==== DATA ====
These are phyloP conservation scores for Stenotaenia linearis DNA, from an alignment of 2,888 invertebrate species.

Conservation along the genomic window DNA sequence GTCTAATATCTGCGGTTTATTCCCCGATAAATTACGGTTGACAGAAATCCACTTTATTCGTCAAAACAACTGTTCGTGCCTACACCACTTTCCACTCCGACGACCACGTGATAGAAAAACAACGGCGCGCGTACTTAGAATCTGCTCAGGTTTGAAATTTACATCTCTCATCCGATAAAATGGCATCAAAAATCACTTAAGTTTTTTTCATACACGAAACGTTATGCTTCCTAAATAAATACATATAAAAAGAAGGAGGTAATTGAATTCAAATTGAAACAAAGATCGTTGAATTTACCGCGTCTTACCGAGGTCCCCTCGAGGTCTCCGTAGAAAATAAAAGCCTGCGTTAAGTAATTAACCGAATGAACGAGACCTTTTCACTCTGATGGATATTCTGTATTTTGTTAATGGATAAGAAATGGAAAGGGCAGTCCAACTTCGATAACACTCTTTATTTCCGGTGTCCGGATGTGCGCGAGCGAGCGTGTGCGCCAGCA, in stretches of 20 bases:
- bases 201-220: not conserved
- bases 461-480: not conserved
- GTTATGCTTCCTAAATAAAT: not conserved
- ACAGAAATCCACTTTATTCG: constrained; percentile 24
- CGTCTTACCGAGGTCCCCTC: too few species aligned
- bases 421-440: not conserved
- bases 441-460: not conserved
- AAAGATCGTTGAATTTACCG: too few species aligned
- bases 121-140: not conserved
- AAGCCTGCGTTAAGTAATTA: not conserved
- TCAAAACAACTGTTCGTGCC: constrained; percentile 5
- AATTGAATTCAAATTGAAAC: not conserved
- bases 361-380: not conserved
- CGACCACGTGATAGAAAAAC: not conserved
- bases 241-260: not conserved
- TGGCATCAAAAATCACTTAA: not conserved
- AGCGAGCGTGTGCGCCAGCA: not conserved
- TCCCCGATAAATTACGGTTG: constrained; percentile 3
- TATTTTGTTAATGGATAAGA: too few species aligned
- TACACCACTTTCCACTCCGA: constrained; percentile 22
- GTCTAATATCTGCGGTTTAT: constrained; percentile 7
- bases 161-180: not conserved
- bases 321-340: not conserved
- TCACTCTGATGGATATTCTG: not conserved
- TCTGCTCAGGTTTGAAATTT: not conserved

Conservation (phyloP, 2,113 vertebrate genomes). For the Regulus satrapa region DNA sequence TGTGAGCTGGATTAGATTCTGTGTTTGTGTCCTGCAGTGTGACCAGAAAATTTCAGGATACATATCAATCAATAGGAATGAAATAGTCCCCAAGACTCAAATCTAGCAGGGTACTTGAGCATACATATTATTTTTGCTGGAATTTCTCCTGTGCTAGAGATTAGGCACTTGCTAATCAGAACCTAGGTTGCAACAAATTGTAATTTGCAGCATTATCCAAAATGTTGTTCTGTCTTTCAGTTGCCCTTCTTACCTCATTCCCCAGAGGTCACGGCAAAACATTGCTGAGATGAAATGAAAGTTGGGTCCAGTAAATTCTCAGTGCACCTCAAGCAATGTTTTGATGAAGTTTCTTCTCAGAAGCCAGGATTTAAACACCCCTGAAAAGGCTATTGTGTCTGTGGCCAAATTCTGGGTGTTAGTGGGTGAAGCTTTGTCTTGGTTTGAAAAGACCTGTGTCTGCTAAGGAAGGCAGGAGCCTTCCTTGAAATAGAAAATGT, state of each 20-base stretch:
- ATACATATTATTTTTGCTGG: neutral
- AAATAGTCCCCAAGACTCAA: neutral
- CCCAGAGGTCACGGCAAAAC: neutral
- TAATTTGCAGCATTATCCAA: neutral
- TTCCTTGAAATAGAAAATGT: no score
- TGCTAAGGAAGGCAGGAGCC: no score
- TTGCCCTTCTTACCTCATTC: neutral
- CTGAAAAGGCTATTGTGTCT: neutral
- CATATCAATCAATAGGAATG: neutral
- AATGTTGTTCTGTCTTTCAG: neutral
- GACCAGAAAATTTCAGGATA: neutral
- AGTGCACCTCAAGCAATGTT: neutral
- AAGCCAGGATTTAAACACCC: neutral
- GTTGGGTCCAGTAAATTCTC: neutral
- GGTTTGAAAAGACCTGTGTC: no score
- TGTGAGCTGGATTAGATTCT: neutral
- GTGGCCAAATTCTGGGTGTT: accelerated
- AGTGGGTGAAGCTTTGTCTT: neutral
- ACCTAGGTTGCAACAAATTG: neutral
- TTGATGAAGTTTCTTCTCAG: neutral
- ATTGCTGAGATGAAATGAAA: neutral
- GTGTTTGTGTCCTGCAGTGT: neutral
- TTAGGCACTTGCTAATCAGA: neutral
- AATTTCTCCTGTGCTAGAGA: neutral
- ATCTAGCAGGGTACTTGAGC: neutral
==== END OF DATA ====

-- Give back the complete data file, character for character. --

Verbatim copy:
These are phyloP conservation scores for Stenotaenia linearis DNA, from an alignment of 2,888 invertebrate species.

Conservation along the genomic window DNA sequence GTCTAATATCTGCGGTTTATTCCCCGATAAATTACGGTTGACAGAAATCCACTTTATTCGTCAAAACAACTGTTCGTGCCTACACCACTTTCCACTCCGACGACCACGTGATAGAAAAACAACGGCGCGCGTACTTAGAATCTGCTCAGGTTTGAAATTTACATCTCTCATCCGATAAAATGGCATCAAAAATCACTTAAGTTTTTTTCATACACGAAACGTTATGCTTCCTAAATAAATACATATAAAAAGAAGGAGGTAATTGAATTCAAATTGAAACAAAGATCGTTGAATTTACCGCGTCTTACCGAGGTCCCCTCGAGGTCTCCGTAGAAAATAAAAGCCTGCGTTAAGTAATTAACCGAATGAACGAGACCTTTTCACTCTGATGGATATTCTGTATTTTGTTAATGGATAAGAAATGGAAAGGGCAGTCCAACTTCGATAACACTCTTTATTTCCGGTGTCCGGATGTGCGCGAGCGAGCGTGTGCGCCAGCA, in stretches of 20 bases:
- bases 201-220: not conserved
- bases 461-480: not conserved
- GTTATGCTTCCTAAATAAAT: not conserved
- ACAGAAATCCACTTTATTCG: constrained; percentile 24
- CGTCTTACCGAGGTCCCCTC: too few species aligned
- bases 421-440: not conserved
- bases 441-460: not conserved
- AAAGATCGTTGAATTTACCG: too few species aligned
- bases 121-140: not conserved
- AAGCCTGCGTTAAGTAATTA: not conserved
- TCAAAACAACTGTTCGTGCC: constrained; percentile 5
- AATTGAATTCAAATTGAAAC: not conserved
- bases 361-380: not conserved
- CGACCACGTGATAGAAAAAC: not conserved
- bases 241-260: not conserved
- TGGCATCAAAAATCACTTAA: not conserved
- AGCGAGCGTGTGCGCCAGCA: not conserved
- TCCCCGATAAATTACGGTTG: constrained; percentile 3
- TATTTTGTTAATGGATAAGA: too few species aligned
- TACACCACTTTCCACTCCGA: constrained; percentile 22
- GTCTAATATCTGCGGTTTAT: constrained; percentile 7
- bases 161-180: not conserved
- bases 321-340: not conserved
- TCACTCTGATGGATATTCTG: not conserved
- TCTGCTCAGGTTTGAAATTT: not conserved

Conservation (phyloP, 2,113 vertebrate genomes). For the Regulus satrapa region DNA sequence TGTGAGCTGGATTAGATTCTGTGTTTGTGTCCTGCAGTGTGACCAGAAAATTTCAGGATACATATCAATCAATAGGAATGAAATAGTCCCCAAGACTCAAATCTAGCAGGGTACTTGAGCATACATATTATTTTTGCTGGAATTTCTCCTGTGCTAGAGATTAGGCACTTGCTAATCAGAACCTAGGTTGCAACAAATTGTAATTTGCAGCATTATCCAAAATGTTGTTCTGTCTTTCAGTTGCCCTTCTTACCTCATTCCCCAGAGGTCACGGCAAAACATTGCTGAGATGAAATGAAAGTTGGGTCCAGTAAATTCTCAGTGCACCTCAAGCAATGTTTTGATGAAGTTTCTTCTCAGAAGCCAGGATTTAAACACCCCTGAAAAGGCTATTGTGTCTGTGGCCAAATTCTGGGTGTTAGTGGGTGAAGCTTTGTCTTGGTTTGAAAAGACCTGTGTCTGCTAAGGAAGGCAGGAGCCTTCCTTGAAATAGAAAATGT, state of each 20-base stretch:
- ATACATATTATTTTTGCTGG: neutral
- AAATAGTCCCCAAGACTCAA: neutral
- CCCAGAGGTCACGGCAAAAC: neutral
- TAATTTGCAGCATTATCCAA: neutral
- TTCCTTGAAATAGAAAATGT: no score
- TGCTAAGGAAGGCAGGAGCC: no score
- TTGCCCTTCTTACCTCATTC: neutral
- CTGAAAAGGCTATTGTGTCT: neutral
- CATATCAATCAATAGGAATG: neutral
- AATGTTGTTCTGTCTTTCAG: neutral
- GACCAGAAAATTTCAGGATA: neutral
- AGTGCACCTCAAGCAATGTT: neutral
- AAGCCAGGATTTAAACACCC: neutral
- GTTGGGTCCAGTAAATTCTC: neutral
- GGTTTGAAAAGACCTGTGTC: no score
- TGTGAGCTGGATTAGATTCT: neutral
- GTGGCCAAATTCTGGGTGTT: accelerated
- AGTGGGTGAAGCTTTGTCTT: neutral
- ACCTAGGTTGCAACAAATTG: neutral
- TTGATGAAGTTTCTTCTCAG: neutral
- ATTGCTGAGATGAAATGAAA: neutral
- GTGTTTGTGTCCTGCAGTGT: neutral
- TTAGGCACTTGCTAATCAGA: neutral
- AATTTCTCCTGTGCTAGAGA: neutral
- ATCTAGCAGGGTACTTGAGC: neutral